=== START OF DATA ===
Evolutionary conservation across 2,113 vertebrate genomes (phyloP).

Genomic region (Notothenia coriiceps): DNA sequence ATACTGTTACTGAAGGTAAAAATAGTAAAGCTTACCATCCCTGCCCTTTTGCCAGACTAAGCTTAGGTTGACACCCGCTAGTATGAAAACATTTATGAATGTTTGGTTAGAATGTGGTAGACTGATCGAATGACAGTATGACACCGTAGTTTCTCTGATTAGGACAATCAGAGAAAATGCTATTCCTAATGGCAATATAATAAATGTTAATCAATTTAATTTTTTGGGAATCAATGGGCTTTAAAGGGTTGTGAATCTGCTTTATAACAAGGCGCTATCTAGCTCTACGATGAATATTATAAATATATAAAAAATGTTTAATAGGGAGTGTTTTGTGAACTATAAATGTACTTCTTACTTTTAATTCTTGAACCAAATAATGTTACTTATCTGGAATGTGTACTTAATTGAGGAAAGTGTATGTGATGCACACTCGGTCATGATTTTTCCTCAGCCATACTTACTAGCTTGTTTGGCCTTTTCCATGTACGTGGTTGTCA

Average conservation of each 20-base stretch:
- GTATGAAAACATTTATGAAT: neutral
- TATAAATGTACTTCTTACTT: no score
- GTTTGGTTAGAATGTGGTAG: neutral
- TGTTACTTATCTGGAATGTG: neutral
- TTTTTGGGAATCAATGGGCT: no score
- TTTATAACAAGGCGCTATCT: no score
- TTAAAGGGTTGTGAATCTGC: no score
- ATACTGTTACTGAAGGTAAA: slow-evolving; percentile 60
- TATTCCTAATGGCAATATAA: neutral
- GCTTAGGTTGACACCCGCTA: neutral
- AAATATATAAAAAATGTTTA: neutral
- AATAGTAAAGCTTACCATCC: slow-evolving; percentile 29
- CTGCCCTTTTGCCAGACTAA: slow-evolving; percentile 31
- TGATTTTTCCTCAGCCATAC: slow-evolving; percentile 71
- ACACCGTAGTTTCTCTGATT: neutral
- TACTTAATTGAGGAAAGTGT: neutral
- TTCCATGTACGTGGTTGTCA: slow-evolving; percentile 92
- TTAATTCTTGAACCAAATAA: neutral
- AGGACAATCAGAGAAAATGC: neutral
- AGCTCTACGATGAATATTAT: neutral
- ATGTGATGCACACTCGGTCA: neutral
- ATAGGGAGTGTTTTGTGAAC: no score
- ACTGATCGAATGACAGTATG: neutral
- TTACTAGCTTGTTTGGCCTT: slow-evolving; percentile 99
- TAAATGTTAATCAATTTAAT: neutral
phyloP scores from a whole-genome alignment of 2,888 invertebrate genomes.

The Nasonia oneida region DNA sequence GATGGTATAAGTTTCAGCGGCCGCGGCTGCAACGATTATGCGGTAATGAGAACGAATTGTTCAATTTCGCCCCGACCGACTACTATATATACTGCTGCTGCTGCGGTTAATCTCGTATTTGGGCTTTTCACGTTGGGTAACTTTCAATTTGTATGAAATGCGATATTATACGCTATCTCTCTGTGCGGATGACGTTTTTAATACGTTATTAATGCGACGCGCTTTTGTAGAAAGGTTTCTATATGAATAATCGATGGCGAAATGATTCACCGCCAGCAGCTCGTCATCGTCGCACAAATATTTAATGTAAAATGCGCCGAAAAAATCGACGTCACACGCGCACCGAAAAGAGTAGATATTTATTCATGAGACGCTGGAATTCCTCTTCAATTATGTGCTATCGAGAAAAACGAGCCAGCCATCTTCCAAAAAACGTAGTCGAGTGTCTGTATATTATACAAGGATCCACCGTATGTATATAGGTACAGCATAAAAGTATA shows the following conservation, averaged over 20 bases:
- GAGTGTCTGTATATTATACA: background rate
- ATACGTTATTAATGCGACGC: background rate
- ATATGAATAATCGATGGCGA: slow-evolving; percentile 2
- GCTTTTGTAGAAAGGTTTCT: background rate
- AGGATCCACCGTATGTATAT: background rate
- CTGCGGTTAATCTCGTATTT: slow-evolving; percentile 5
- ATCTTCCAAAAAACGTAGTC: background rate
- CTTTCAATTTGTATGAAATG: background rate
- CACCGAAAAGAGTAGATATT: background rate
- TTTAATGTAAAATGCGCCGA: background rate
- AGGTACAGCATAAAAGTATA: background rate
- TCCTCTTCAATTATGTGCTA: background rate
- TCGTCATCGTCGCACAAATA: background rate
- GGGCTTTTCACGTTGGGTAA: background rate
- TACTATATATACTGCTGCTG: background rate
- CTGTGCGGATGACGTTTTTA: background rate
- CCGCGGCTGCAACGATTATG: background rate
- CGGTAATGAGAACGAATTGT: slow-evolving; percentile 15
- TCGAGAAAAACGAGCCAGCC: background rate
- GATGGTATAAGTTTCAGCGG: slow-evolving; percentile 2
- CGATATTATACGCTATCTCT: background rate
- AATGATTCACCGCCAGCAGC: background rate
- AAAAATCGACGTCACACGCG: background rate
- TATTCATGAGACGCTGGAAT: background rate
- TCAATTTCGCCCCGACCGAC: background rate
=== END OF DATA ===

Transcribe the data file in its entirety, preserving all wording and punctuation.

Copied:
Evolutionary conservation across 2,113 vertebrate genomes (phyloP).

Genomic region (Notothenia coriiceps): DNA sequence ATACTGTTACTGAAGGTAAAAATAGTAAAGCTTACCATCCCTGCCCTTTTGCCAGACTAAGCTTAGGTTGACACCCGCTAGTATGAAAACATTTATGAATGTTTGGTTAGAATGTGGTAGACTGATCGAATGACAGTATGACACCGTAGTTTCTCTGATTAGGACAATCAGAGAAAATGCTATTCCTAATGGCAATATAATAAATGTTAATCAATTTAATTTTTTGGGAATCAATGGGCTTTAAAGGGTTGTGAATCTGCTTTATAACAAGGCGCTATCTAGCTCTACGATGAATATTATAAATATATAAAAAATGTTTAATAGGGAGTGTTTTGTGAACTATAAATGTACTTCTTACTTTTAATTCTTGAACCAAATAATGTTACTTATCTGGAATGTGTACTTAATTGAGGAAAGTGTATGTGATGCACACTCGGTCATGATTTTTCCTCAGCCATACTTACTAGCTTGTTTGGCCTTTTCCATGTACGTGGTTGTCA

Average conservation of each 20-base stretch:
- GTATGAAAACATTTATGAAT: neutral
- TATAAATGTACTTCTTACTT: no score
- GTTTGGTTAGAATGTGGTAG: neutral
- TGTTACTTATCTGGAATGTG: neutral
- TTTTTGGGAATCAATGGGCT: no score
- TTTATAACAAGGCGCTATCT: no score
- TTAAAGGGTTGTGAATCTGC: no score
- ATACTGTTACTGAAGGTAAA: slow-evolving; percentile 60
- TATTCCTAATGGCAATATAA: neutral
- GCTTAGGTTGACACCCGCTA: neutral
- AAATATATAAAAAATGTTTA: neutral
- AATAGTAAAGCTTACCATCC: slow-evolving; percentile 29
- CTGCCCTTTTGCCAGACTAA: slow-evolving; percentile 31
- TGATTTTTCCTCAGCCATAC: slow-evolving; percentile 71
- ACACCGTAGTTTCTCTGATT: neutral
- TACTTAATTGAGGAAAGTGT: neutral
- TTCCATGTACGTGGTTGTCA: slow-evolving; percentile 92
- TTAATTCTTGAACCAAATAA: neutral
- AGGACAATCAGAGAAAATGC: neutral
- AGCTCTACGATGAATATTAT: neutral
- ATGTGATGCACACTCGGTCA: neutral
- ATAGGGAGTGTTTTGTGAAC: no score
- ACTGATCGAATGACAGTATG: neutral
- TTACTAGCTTGTTTGGCCTT: slow-evolving; percentile 99
- TAAATGTTAATCAATTTAAT: neutral
phyloP scores from a whole-genome alignment of 2,888 invertebrate genomes.

The Nasonia oneida region DNA sequence GATGGTATAAGTTTCAGCGGCCGCGGCTGCAACGATTATGCGGTAATGAGAACGAATTGTTCAATTTCGCCCCGACCGACTACTATATATACTGCTGCTGCTGCGGTTAATCTCGTATTTGGGCTTTTCACGTTGGGTAACTTTCAATTTGTATGAAATGCGATATTATACGCTATCTCTCTGTGCGGATGACGTTTTTAATACGTTATTAATGCGACGCGCTTTTGTAGAAAGGTTTCTATATGAATAATCGATGGCGAAATGATTCACCGCCAGCAGCTCGTCATCGTCGCACAAATATTTAATGTAAAATGCGCCGAAAAAATCGACGTCACACGCGCACCGAAAAGAGTAGATATTTATTCATGAGACGCTGGAATTCCTCTTCAATTATGTGCTATCGAGAAAAACGAGCCAGCCATCTTCCAAAAAACGTAGTCGAGTGTCTGTATATTATACAAGGATCCACCGTATGTATATAGGTACAGCATAAAAGTATA shows the following conservation, averaged over 20 bases:
- GAGTGTCTGTATATTATACA: background rate
- ATACGTTATTAATGCGACGC: background rate
- ATATGAATAATCGATGGCGA: slow-evolving; percentile 2
- GCTTTTGTAGAAAGGTTTCT: background rate
- AGGATCCACCGTATGTATAT: background rate
- CTGCGGTTAATCTCGTATTT: slow-evolving; percentile 5
- ATCTTCCAAAAAACGTAGTC: background rate
- CTTTCAATTTGTATGAAATG: background rate
- CACCGAAAAGAGTAGATATT: background rate
- TTTAATGTAAAATGCGCCGA: background rate
- AGGTACAGCATAAAAGTATA: background rate
- TCCTCTTCAATTATGTGCTA: background rate
- TCGTCATCGTCGCACAAATA: background rate
- GGGCTTTTCACGTTGGGTAA: background rate
- TACTATATATACTGCTGCTG: background rate
- CTGTGCGGATGACGTTTTTA: background rate
- CCGCGGCTGCAACGATTATG: background rate
- CGGTAATGAGAACGAATTGT: slow-evolving; percentile 15
- TCGAGAAAAACGAGCCAGCC: background rate
- GATGGTATAAGTTTCAGCGG: slow-evolving; percentile 2
- CGATATTATACGCTATCTCT: background rate
- AATGATTCACCGCCAGCAGC: background rate
- AAAAATCGACGTCACACGCG: background rate
- TATTCATGAGACGCTGGAAT: background rate
- TCAATTTCGCCCCGACCGAC: background rate